I just completed the FutureLearn.com course, “Extinctions: Past and Present.”

I received a Certificate of Achievement with a score of 100% on my two tests. šŸ™‚ In the numerous quizzes, I missed only one question, and I got it right on the second try. Only test scores, not quizzes, count towards the certificate, and you must score 70% or higher to receive one.

I really learned a lot about evolution, the geological ages, fossils, and the five mass extinction events of the past.

The most recent mass extinction event was about 65 million years ago, at the end of the Cretaceous period, when dinosaurs went extinct. That cleared the way for a great expansion, or radiation, of mammals. Mammals had coexisted with dinosaurs after the Triassic period and up through the Cretaceous, but they were small and not at all dominant. Once dinosaurs were gone, mammals took hold in a big way.

We also spent a week on the issue of whether or not we are in a sixth mass extinction event. I think the numbers show that we are. I just hope that our own species will not go extinct during this event. But considering how callous we are towards other living things, perhaps that would be justified. Still, I hope not…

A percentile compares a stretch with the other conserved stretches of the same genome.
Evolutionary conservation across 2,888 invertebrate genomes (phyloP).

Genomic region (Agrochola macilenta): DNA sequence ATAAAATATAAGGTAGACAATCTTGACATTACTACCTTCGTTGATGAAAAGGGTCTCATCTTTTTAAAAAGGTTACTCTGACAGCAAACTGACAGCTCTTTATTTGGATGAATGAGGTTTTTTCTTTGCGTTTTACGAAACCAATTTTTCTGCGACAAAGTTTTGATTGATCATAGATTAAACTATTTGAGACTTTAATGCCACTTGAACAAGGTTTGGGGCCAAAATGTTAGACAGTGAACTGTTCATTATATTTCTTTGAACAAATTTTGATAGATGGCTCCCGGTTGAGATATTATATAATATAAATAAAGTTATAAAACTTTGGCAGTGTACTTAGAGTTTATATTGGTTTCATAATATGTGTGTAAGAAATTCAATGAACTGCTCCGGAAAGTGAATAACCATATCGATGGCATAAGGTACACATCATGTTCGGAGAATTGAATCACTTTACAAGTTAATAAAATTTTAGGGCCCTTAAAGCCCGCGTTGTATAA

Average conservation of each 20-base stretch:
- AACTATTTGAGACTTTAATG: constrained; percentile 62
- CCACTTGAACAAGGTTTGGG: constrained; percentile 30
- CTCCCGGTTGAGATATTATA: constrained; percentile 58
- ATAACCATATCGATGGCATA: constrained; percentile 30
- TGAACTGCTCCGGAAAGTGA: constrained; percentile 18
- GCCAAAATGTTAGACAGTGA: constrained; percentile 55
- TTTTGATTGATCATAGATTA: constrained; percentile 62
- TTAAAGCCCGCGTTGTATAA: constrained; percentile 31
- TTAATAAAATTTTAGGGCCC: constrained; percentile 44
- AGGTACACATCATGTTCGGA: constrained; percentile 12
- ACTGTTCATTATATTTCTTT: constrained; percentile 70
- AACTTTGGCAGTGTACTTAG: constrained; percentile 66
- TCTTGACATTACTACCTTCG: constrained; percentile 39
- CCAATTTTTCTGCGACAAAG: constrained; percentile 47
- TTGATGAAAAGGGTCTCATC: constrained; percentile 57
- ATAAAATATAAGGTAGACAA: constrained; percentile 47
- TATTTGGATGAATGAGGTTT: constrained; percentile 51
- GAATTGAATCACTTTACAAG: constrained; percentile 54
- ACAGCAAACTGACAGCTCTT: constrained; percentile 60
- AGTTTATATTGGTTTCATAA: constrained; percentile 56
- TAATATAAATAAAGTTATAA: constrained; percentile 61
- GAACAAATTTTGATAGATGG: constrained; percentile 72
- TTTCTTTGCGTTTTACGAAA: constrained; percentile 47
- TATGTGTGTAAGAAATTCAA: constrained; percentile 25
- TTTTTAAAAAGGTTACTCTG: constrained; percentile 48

Our lead professor for the course was Professor Anusuya Chinsamy-Turan of the University of Cape Town, South Africa. She is a leading scholar in the field of paleobiology and is a very engaging speaker. She has designed a great course.

Prof. Anusuya Chinsamy-Turan

There were many other experts from the University of Cape Town, as well as other institutions, who spoke on their specialties, throughout the five weeks of the class.

Each step of the way there were also links to outside resources. One I particularly enjoyed was a video about the reintroduction of wolves into Yellowstone National Park, and how that created much greater diversity in the park through a process called a trophic cascade. See the video here: https://www.youtube.com/watch?v=ysa5OBhXz-Q.

A really excellent course!

Now I’m reading the book, “Gods of the Upper Air: How a Circle of Renegade Anthropologists Reinvented Race, Sex, and Gender in the Twentieth Century,” by noted historian Charles King, to get ready for my Intro to Cultural Anthropology class that starts online at Ohio State on June 23rd.

Ohio State just announced that it will be having classes back on campus for fall semester, although with some changes. I know that my nephew Ben, who will be a senior there, must be very relieved about getting back to campus!